Q. Balancing academia and motherhood can be demanding. Could you share some insights into how you managed your academic responsibilities while taking care of your baby?
A. Starting my PhD journey with a one-year-old son posed significant challenges in securing help, causing me to question my ability to persevere. I remember crying and asking myself ‘what am I doing?’; and at that point, it sounded a lot easier to give up. However, my husband assured me the reason I was on this path was to set an example for others to follow. As much as this did not change the difficulty I was facing, it changed my perspective and I knew giving up was not an option. Instead, I learned to manage and utilize the resources I had, which was time and people.
Q. Becoming a mother is a life-changing experience. How did this new role impact your approach to your studies and research?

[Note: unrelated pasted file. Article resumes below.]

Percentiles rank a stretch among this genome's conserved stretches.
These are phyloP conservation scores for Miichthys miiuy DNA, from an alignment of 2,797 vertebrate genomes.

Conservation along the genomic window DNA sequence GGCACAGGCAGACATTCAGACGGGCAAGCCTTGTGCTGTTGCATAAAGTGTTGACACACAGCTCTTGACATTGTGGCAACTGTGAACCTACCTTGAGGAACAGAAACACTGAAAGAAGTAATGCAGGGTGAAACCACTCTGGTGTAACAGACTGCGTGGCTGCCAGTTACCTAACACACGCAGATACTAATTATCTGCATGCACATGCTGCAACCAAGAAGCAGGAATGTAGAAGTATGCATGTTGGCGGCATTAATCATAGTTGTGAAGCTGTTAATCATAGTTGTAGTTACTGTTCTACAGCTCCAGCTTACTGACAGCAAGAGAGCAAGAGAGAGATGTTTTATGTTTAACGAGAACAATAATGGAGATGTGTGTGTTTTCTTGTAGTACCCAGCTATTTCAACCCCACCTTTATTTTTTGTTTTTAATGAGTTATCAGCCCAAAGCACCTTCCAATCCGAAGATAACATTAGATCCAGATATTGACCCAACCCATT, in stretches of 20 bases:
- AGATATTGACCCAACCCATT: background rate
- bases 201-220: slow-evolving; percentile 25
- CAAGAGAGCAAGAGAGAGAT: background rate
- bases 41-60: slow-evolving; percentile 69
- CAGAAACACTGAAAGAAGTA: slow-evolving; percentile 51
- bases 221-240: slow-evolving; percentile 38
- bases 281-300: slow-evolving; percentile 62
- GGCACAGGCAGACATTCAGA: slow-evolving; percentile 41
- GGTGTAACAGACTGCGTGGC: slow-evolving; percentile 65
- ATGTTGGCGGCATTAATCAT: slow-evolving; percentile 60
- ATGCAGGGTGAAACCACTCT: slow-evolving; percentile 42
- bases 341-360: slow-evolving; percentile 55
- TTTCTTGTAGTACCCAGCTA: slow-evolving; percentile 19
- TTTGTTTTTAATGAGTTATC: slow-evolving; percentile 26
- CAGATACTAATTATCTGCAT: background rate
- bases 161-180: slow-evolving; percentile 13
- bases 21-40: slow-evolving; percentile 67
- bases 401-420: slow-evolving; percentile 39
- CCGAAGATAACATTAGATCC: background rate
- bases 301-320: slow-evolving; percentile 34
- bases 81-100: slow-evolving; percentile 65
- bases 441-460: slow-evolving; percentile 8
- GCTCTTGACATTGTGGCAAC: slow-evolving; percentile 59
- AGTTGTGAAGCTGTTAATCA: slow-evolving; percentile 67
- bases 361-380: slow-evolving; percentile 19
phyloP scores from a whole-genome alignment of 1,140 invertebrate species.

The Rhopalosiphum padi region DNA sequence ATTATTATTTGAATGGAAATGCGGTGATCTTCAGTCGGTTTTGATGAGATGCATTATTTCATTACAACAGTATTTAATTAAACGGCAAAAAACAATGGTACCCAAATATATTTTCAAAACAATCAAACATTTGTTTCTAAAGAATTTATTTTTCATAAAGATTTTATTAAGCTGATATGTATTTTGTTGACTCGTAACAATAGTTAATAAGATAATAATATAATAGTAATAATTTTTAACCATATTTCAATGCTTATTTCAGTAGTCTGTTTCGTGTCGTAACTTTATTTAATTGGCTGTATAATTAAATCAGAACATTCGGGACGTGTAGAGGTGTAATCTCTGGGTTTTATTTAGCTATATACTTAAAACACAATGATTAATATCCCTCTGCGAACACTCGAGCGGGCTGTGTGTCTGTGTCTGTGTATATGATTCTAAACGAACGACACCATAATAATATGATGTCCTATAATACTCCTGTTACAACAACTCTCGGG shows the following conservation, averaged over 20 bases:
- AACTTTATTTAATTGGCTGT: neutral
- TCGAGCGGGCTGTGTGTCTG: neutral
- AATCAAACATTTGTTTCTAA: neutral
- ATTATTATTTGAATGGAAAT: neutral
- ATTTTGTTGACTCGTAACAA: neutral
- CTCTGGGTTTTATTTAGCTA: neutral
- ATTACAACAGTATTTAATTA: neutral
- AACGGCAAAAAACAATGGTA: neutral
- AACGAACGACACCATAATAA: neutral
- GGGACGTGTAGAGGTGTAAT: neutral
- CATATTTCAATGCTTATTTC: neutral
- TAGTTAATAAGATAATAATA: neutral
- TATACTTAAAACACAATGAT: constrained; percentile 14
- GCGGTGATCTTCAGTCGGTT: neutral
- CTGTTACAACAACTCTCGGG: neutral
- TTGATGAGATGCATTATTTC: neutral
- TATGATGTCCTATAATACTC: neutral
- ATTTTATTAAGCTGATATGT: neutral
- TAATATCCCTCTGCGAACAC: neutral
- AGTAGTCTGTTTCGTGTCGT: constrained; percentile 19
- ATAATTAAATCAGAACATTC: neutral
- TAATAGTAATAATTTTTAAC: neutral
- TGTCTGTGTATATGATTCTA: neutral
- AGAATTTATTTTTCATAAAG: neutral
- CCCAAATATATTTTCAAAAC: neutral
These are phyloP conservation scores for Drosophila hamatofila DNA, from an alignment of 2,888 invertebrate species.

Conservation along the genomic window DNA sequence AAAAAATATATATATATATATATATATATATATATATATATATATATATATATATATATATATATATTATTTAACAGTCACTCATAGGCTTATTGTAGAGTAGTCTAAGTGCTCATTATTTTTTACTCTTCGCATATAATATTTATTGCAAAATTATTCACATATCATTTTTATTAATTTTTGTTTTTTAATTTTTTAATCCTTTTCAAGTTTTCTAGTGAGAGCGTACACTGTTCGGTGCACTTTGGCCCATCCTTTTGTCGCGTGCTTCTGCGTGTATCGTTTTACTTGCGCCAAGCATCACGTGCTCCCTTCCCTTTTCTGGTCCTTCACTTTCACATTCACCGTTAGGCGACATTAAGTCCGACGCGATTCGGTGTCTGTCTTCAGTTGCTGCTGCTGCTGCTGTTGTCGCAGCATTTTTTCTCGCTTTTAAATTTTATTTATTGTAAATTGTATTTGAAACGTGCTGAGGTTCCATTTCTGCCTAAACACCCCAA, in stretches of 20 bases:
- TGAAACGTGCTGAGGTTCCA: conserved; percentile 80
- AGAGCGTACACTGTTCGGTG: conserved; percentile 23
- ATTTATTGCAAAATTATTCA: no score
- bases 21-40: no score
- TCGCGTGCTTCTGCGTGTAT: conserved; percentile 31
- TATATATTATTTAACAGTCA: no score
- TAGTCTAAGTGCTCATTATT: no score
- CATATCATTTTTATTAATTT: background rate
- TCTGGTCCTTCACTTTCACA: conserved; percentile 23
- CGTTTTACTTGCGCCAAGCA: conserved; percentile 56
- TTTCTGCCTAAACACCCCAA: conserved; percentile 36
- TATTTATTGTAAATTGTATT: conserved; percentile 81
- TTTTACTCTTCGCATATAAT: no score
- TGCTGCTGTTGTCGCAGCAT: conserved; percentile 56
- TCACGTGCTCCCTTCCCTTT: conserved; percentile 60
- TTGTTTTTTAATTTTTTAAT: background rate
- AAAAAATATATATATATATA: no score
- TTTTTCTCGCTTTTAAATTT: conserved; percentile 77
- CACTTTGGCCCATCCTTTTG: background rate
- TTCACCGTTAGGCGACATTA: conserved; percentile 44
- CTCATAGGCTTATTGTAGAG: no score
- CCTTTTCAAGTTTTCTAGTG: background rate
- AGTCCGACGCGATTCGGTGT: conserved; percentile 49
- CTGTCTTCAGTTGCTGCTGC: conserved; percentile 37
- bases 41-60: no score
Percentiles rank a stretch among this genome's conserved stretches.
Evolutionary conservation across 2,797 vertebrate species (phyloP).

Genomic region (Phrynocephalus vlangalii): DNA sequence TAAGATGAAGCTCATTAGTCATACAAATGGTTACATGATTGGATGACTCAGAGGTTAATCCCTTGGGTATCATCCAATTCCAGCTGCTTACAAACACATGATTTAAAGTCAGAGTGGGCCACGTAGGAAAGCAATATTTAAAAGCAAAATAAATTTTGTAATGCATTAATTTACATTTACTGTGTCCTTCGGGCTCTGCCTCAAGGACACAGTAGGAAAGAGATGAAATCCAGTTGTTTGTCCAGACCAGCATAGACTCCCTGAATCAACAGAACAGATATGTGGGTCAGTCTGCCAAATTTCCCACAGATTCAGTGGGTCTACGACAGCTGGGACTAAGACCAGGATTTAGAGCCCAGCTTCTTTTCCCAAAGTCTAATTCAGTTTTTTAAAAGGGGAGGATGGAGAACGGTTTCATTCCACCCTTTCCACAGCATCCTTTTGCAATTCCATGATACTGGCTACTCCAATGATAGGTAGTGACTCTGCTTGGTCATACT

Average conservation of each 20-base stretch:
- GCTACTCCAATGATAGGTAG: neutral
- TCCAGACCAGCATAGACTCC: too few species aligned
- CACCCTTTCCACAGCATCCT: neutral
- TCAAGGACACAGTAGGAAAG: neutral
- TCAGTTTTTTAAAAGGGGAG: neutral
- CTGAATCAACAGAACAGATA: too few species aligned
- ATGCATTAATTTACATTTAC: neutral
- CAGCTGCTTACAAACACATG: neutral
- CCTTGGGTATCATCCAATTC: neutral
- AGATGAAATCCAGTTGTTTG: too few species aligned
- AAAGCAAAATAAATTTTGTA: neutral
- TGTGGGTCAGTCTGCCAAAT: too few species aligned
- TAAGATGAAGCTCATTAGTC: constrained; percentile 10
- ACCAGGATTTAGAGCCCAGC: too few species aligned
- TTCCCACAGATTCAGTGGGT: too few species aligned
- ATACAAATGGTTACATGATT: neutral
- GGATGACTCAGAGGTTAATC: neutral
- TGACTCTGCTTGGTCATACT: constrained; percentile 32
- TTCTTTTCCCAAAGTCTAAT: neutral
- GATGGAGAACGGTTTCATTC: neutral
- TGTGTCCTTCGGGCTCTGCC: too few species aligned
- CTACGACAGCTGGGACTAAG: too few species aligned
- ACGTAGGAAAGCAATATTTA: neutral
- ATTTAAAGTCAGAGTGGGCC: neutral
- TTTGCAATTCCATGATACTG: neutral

A. Being a mother is a life-changing experience because it shifts your priorities. You leave a new-born to work on your research, and you feel convicted that you are a bad mother. You leave your research to take care of the baby and you feel like you will not finish on school time. This almost got to me until my friend John said something that stuck with me. ‘If a woman can give birth and hold a new-born’s leg as she is running in war looking for refuge and the baby still survives, then yours will be alright.’
Q. Juggling personal life with academic pursuits can be challenging. Were there specific strategies or support systems that helped you maintain a successful balance?